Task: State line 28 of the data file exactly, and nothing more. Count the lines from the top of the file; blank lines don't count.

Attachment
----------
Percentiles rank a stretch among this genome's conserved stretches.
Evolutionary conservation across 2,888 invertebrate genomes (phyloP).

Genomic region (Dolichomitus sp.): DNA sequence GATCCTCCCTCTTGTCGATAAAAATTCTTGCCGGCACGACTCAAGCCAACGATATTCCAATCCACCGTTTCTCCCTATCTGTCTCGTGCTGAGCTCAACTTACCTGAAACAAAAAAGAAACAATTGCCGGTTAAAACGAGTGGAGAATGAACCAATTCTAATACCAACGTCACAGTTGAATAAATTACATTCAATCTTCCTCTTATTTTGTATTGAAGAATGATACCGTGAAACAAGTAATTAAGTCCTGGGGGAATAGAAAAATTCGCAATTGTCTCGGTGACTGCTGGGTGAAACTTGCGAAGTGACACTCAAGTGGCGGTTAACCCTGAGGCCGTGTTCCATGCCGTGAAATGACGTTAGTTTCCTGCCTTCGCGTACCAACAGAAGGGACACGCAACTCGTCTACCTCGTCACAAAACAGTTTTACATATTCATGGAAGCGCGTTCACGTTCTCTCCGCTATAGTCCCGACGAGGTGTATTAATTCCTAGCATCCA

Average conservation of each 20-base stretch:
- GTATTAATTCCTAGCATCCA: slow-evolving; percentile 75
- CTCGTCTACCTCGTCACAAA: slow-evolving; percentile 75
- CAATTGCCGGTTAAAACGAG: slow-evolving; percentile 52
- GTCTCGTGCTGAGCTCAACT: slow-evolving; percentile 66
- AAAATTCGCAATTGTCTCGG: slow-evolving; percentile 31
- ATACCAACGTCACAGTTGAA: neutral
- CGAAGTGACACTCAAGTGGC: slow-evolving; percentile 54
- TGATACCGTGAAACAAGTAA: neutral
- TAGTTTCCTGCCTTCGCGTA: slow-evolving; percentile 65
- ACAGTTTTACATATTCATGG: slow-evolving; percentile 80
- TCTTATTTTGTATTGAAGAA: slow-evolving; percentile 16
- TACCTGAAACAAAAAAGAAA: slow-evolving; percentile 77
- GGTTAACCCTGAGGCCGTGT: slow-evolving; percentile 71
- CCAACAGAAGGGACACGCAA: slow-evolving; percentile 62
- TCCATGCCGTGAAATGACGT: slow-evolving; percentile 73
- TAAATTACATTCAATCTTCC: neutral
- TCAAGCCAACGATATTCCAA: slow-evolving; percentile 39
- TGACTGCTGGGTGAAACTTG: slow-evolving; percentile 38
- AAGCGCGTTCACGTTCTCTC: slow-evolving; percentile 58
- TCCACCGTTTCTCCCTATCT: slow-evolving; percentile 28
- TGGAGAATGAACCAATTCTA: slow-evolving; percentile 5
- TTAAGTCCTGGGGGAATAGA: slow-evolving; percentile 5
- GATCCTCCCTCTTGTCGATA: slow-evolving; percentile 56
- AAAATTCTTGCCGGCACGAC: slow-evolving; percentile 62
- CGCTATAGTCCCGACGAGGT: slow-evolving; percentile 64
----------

- AAAATTCTTGCCGGCACGAC: slow-evolving; percentile 62